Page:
Ask: How to be happy
01/15/2013 12:01 AM
02/04/2013 3:05 PM
Now is when we start to see whether our new year's resolutions will become new lifelong habits or just empty words. But before you berate yourself for skipping the gym or watching TV when you should be organizing your junk drawer, psychologist Susan Orenstein offers some thoughts on what our resolutions should be if the aim is happiness.
I started off the New Year watching the documentary “Happy” on Instant Queue in Netflix. As I was thinking of how to write this article about making New Year's resolutions stick, the movie played in my head. In the documentary, neuroscientists, psychologists and other social science researchers reveal what they've learned about happiness through the relatively new field of positive psychology. Turns out that most Americans think that external rewards (such as prestige, material wealth or image) will make them feel good, but the research shows that attaining happiness actually comes from somewhere else.
What makes people happy? The documentary takes us around the world, viewing a tribe in Namibia, a co-housing development in Denmark, a fry cook in America, a group of centenarian women in Japan and a rickshaw driver in India, among others, who all appear very happy. The researchers share the common threads of happiness among these people: a sense of community and belonging, giving of themselves, and complete immersion in an activity (coined "flow" by the Hungarian psychology professor Mihaly Csikszentmihalyi).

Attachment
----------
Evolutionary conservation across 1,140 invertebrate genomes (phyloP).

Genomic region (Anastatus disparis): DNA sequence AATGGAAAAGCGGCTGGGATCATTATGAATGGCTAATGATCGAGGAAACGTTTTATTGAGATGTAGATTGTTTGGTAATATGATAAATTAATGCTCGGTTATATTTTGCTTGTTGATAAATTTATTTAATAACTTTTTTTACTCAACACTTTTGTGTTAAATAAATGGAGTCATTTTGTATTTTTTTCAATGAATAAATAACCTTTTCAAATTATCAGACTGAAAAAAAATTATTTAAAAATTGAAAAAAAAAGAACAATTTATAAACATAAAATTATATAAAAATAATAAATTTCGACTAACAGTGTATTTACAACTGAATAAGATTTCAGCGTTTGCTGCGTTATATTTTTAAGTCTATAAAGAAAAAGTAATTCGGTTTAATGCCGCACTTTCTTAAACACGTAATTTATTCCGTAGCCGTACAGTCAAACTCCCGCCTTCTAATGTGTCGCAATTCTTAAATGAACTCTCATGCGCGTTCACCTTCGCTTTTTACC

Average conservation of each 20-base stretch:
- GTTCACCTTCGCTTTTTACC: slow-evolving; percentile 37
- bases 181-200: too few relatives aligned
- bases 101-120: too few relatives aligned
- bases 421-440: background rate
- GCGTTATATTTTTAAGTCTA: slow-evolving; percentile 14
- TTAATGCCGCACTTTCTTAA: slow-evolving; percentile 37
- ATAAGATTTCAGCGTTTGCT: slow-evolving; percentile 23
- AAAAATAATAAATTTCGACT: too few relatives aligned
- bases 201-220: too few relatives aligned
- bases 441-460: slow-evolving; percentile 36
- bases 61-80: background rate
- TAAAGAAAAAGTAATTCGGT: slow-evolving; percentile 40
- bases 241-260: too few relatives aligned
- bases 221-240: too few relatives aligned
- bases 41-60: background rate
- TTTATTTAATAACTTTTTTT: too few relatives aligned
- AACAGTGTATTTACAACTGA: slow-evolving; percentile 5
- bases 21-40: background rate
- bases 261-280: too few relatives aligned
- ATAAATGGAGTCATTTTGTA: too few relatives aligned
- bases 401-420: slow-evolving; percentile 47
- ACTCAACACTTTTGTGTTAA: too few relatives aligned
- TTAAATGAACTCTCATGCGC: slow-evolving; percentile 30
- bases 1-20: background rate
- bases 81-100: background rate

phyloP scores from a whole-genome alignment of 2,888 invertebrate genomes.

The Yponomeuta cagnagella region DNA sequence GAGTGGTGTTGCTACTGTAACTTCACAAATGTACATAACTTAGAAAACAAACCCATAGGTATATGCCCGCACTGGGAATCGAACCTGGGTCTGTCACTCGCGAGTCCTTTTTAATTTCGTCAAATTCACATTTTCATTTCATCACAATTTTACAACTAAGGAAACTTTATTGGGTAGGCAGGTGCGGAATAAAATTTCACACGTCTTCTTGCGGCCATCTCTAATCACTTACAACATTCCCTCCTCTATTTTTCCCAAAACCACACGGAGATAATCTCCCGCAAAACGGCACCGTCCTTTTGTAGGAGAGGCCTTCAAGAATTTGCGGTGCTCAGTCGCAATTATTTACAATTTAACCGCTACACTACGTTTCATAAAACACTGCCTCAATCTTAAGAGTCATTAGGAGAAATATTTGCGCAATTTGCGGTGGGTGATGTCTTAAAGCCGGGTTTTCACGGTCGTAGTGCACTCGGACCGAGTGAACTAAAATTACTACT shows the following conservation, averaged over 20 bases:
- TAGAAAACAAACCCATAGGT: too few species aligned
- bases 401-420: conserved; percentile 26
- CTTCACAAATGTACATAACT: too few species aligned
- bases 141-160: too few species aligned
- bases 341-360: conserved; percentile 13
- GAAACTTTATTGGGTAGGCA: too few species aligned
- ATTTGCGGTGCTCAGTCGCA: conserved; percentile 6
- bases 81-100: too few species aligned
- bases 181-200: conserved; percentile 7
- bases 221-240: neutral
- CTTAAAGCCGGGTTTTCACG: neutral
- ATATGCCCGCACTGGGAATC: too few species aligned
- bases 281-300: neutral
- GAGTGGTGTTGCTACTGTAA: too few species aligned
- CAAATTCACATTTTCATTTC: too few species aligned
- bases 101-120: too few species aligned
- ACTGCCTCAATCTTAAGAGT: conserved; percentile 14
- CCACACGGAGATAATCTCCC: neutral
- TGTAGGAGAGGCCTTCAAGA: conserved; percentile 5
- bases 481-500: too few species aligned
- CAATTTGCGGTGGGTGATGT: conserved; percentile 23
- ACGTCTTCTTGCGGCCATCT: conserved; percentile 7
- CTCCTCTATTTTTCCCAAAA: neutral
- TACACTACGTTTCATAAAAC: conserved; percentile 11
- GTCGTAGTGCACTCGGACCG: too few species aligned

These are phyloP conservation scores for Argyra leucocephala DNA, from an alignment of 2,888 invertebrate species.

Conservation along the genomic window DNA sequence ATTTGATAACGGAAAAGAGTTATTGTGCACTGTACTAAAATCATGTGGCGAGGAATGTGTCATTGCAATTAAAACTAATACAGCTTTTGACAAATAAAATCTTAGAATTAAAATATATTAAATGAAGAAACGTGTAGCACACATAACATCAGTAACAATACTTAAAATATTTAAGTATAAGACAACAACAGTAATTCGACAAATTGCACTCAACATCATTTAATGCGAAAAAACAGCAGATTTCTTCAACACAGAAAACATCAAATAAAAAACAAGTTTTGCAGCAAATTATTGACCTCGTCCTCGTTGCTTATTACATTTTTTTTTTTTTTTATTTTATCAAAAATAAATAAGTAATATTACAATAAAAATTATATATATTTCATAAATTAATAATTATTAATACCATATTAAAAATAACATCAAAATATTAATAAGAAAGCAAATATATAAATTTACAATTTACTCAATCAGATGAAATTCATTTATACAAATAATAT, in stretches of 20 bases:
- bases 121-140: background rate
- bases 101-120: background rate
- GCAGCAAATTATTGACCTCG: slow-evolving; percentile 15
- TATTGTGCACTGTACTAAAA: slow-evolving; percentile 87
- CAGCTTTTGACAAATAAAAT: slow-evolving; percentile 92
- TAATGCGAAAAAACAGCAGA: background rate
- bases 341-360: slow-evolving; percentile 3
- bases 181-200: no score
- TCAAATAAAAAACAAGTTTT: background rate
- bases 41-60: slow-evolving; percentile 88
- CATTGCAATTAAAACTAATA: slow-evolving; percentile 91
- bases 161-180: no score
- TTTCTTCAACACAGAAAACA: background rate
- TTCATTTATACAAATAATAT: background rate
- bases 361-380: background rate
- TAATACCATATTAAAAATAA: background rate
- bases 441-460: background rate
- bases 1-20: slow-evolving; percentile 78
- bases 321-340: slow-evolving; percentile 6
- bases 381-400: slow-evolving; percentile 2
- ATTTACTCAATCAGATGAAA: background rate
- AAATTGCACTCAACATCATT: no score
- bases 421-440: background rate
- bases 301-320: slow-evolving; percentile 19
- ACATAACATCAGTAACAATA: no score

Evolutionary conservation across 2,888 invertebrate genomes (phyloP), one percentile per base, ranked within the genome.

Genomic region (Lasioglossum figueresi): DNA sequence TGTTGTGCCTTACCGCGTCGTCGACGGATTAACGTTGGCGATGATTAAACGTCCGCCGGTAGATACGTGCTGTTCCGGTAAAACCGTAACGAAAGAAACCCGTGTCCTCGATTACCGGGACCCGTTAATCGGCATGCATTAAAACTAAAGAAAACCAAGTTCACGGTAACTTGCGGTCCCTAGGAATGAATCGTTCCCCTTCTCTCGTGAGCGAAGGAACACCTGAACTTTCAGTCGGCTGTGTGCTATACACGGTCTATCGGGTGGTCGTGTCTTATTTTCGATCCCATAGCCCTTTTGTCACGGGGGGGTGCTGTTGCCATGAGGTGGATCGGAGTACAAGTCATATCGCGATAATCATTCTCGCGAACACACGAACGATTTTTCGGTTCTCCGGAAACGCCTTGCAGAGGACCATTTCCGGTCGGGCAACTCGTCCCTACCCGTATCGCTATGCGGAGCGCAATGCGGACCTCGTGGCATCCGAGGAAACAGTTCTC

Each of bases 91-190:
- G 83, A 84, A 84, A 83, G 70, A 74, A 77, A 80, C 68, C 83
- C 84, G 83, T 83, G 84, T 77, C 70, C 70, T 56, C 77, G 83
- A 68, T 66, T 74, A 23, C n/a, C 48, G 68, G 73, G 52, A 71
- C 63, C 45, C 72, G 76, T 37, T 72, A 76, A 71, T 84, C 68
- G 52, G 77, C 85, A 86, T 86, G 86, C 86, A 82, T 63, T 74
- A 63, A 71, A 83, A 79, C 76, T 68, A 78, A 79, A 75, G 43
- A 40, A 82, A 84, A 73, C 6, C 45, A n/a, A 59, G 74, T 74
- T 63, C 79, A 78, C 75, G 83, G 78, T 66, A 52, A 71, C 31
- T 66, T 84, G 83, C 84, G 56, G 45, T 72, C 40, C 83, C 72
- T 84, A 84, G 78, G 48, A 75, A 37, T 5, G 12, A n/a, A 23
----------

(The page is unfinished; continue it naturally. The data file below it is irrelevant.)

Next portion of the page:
With this in mind, I was conflicted about writing an article about traditional New Year’s resolutions. Before we think about losing weight, making more money, or buying that big-ticket item, we should remember what “Happy” emphasized: making connections, doing good works and being fully present as we participate in our life. And for some inspiration, please check out the movie “Happy.” It will make you just that.
If you have a question about your child's health or happiness, ask Dr. Orenstein or any of our experts by sending email to firstname.lastname@example.org.
Dr. Susan Orenstein is a licensed psychologist and the founder and director of Orenstein Solutions in Cary. She specializes in treating adults with depression, anxiety, and relationship issues, as well as couples who are seeking better communication and increased intimacy. Drawing from a solution-focused, practical approach, Dr. Orenstein provides her clients with useful information and new skills they can implement right away to enhance their mood and improve their relationships. Contact Orenstein Solutions at (919) 428-2766 ext. 0 for more information.
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